\begin{aligned} &\xi_{1}(x) = \frac{\kappa (\kappa+2)}{\varGamma(\alpha+1)}, \\ &\xi_{2}(x) =\frac{2 \kappa (\kappa^{2}+3 \kappa+2 )}{\varGamma(2 \alpha+1)}, \\ &\xi_{3}(x) =\frac{\kappa (\kappa+2) (4 (\kappa+1)^{2} \varGamma(\alpha+1)^{2}+\kappa (\kappa+2) \varGamma(2 \alpha+1) )}{\varGamma(\alpha+1)^{2} \varGamma(3 \alpha+1)}, \\ &\xi_{4}(x) =\frac{2 \kappa (\kappa^{2}+3 \kappa+2 ) (4 (\kappa+1)^{2} \varGamma(2 \alpha+1) \varGamma(\alpha+1)^{2}+2 \kappa (\kappa+2) \varGamma(3 \alpha+1) \varGamma(\alpha+1)+\kappa (\kappa+2) \varGamma(2 \alpha+1)^{2} )}{\varGamma(\alpha+1)^{2} \varGamma (2 \alpha+1) \varGamma(4 \alpha+1)}. \end{aligned}
(3.2)

### Case 2

Consider the following time-fractional Newell–Whitehead–Segel initial value problem:

\begin{aligned} &\mathcal{D}^{\alpha}_{t} \bigl[w(x,t) \bigr] = w_{xx}(x,t)+2 w(x,t)-3 w^{2}(x,t), \\ &u(x,0) =\kappa\in\mathbb{R}. \end{aligned}
(3.3)

Using the previous procedure, we get the following first few coefficients:

\begin{aligned} &\xi_{1}(x) = \frac{\kappa(2-3 \kappa) }{\varGamma(\alpha+1)}, \\ &\xi_{2}(x) =\frac{2 \kappa (9 \kappa^{2}-9 \kappa+2 )}{\varGamma(2 \alpha+1)}, \\ &\xi_{3}(x) =-\frac{\kappa (3 \kappa-2) (4 (1-3 \kappa)^{2} \varGamma(\alpha+1)^{2}+3 \kappa (3 \kappa-2) \varGamma(2 \alpha+1) )}{\varGamma(\alpha+1)^{2} \varGamma(3 \alpha+1)}, \\ &\xi_{4}(x) =\frac{2 \kappa (9 \kappa^{2}-9 \kappa+2 ) (4 (1-3 \kappa)^{2} \varGamma(2 \alpha+1) \varGamma(\alpha+1)^{2}+6 \kappa (3 \kappa-2) \varGamma(3 \alpha+1) \varGamma(\alpha+1)+3 \kappa (3 \kappa-2) \varGamma(2 \alpha+1)^{2} )}{\varGamma(\alpha+1)^{2} \varGamma(2 \alpha+1) \varGamma(4 \alpha+1)}. \end{aligned}
(3.4)

### Case 3

Consider the following time-fractional Newell–Whitehead–Segel initial value problem:

\begin{aligned} &\mathcal{D}^{\alpha}_{t} \bigl[w(x,t) \bigr] = w_{xx}(x,t)+2 w(x,t)-3 w^{3}(x,t), \\ &u(x,0) =\sqrt{\frac{2}{3}} \frac{e^{x}}{1+e^{x}}. \end{aligned}
(3.5)

Using the previous procedure, we get the following first few coefficients:

\begin{aligned} &\xi_{1}(x) = \frac{\sqrt{6} e^{x}}{ (e^{x}+1 )^{2} \varGamma (\alpha+1)}, \\ &\xi_{2}(x) =-\frac{3 \sqrt{6} e^{x} (e^{x}-1 )}{ (e^{x}+1 )^{3} \varGamma(2 \alpha+1)}, \\ &\xi_{3}(x) =\frac{9 \sqrt{6} e^{x} ( (-3 e^{x}+e^{2 x}+e^{3 x}+1 ) \varGamma(\alpha+1)^{2}-2 e^{2 x} \varGamma(2 \alpha +1) )}{ (e^{x}+1 )^{5} \varGamma(\alpha+1)^{2} \varGamma(3 \alpha+1)}, \\ &\xi_{4}(x) =-9 \sqrt{6} e^{x} \biggl(\frac{ (27 e^{x}-62 e^{2 x}+10 e^{3 x}+9 e^{4 x}+3 e^{5 x}-3 ) \varGamma(2 \alpha+1) \varGamma (\alpha+1)^{3}}{ (e^{x}+1 )^{7} \varGamma(\alpha+1)^{3} \varGamma(2 \alpha+1) \varGamma(4 \alpha+1)} \\ &\hphantom{\xi_{4}(x) ={}}{}-\frac{12 e^{2 x} (e^{2 x}-1 ) \varGamma(3 \alpha+1) \varGamma (\alpha+1)^{2}+2 e^{2 x} (13 e^{x}-11 \varGamma(2 \alpha+1)^{2} \varGamma (\alpha+1)-2 e^{2 x} (e^{x}+1 ) \varGamma(2 \alpha+1) \varGamma (3 \alpha+1) )}{ (e^{x}+1 )^{7} \varGamma(\alpha+1)^{3} \varGamma(2 \alpha+1) \varGamma(4 \alpha+1)} \biggr). \end{aligned}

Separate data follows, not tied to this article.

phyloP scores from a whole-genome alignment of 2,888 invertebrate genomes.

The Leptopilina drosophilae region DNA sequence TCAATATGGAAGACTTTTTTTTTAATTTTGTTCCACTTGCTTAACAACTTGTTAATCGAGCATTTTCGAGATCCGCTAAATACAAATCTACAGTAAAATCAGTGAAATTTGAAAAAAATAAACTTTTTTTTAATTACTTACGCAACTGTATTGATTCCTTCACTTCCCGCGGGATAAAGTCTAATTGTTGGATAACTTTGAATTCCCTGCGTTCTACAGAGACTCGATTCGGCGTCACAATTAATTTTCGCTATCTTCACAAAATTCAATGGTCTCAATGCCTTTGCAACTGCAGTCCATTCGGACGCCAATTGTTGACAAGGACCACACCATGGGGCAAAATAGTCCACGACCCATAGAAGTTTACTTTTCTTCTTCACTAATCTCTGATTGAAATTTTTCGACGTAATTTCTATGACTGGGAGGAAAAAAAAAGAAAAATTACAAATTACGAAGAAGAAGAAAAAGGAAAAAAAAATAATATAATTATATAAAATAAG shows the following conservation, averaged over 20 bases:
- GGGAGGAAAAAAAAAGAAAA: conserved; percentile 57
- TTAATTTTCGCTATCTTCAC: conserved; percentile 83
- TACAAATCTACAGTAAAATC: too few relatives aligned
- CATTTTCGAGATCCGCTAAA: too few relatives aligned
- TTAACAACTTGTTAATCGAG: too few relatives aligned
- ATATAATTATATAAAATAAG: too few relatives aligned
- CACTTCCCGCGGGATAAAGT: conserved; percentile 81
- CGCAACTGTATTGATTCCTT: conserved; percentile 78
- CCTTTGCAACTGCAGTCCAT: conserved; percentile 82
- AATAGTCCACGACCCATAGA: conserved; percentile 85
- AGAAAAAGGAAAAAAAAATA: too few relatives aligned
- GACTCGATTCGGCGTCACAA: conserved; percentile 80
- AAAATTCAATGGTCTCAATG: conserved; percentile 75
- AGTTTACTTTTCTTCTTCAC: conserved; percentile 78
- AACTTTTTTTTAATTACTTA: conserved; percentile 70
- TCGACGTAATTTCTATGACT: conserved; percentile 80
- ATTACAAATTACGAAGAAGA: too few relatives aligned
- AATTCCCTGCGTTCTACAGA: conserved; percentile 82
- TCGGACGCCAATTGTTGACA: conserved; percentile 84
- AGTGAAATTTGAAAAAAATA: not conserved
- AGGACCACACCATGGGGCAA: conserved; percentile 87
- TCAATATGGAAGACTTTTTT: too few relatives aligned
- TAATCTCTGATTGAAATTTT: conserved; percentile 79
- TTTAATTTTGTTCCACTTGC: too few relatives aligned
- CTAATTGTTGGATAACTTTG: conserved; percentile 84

(3.6)

Figures 1, 2, and 3 exhibit the behavior of the approximate solutions for Cases 1, 2, and 3, respectively, labeled with various values of the fractional-derivative parameter $$\alpha\in (0,1)$$. Evidently, the graphs show an asymptotic-sequentially solution style when α varies from 0 “no-memory” to 1 “full-memory”.

## 4 Conclusions

A comparable version of the generalized fractional Taylor power series is introduced to find analytical solutions of the generalized time-fractional Newell–Whitehead–Segel equation. Different cases of the model are tested by the proposed modified method. The effect of the embedded Caputo fractional derivative provided an asymptotic-sequentially solution style when α varies from 0 “no-memory” to 1 “full-memory.”

The advantages achieved by using the modified fractional-power series scheme can be tagged as follows:

• It can be utilized regardless of the chosen type of the fractional derivative since almost all the fractional-types agree with the rule of the power function differentiation.

• It requires less amount of computational work with convenient accuracy.

• It provides a delicate iterative scheme in determining the solutions components with fast execution-time.

• The obtained fractional-power-series solution is stable while the values of the fractional order α is approaching 1.

Accordingly, as future work, the proposed method can be extended to investigate more fractional-physical models.

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### Acknowledgements

Authors would like to thank the editor and the anonymous referees for their in-depth reading and insightful comments on an earlier version of this paper.

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Correspondence to Mohammed Ali.

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Ali, M., Alquran, M. & Jaradat, I. Asymptotic-sequentially solution style for the generalized Caputo time-fractional Newell–Whitehead–Segel system. Adv Differ Equ 2019, 70 (2019). https://doi.org/10.1186/s13662-019-2021-8

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• DOI: https://doi.org/10.1186/s13662-019-2021-8

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### Keywords

• Caputo fractional derivative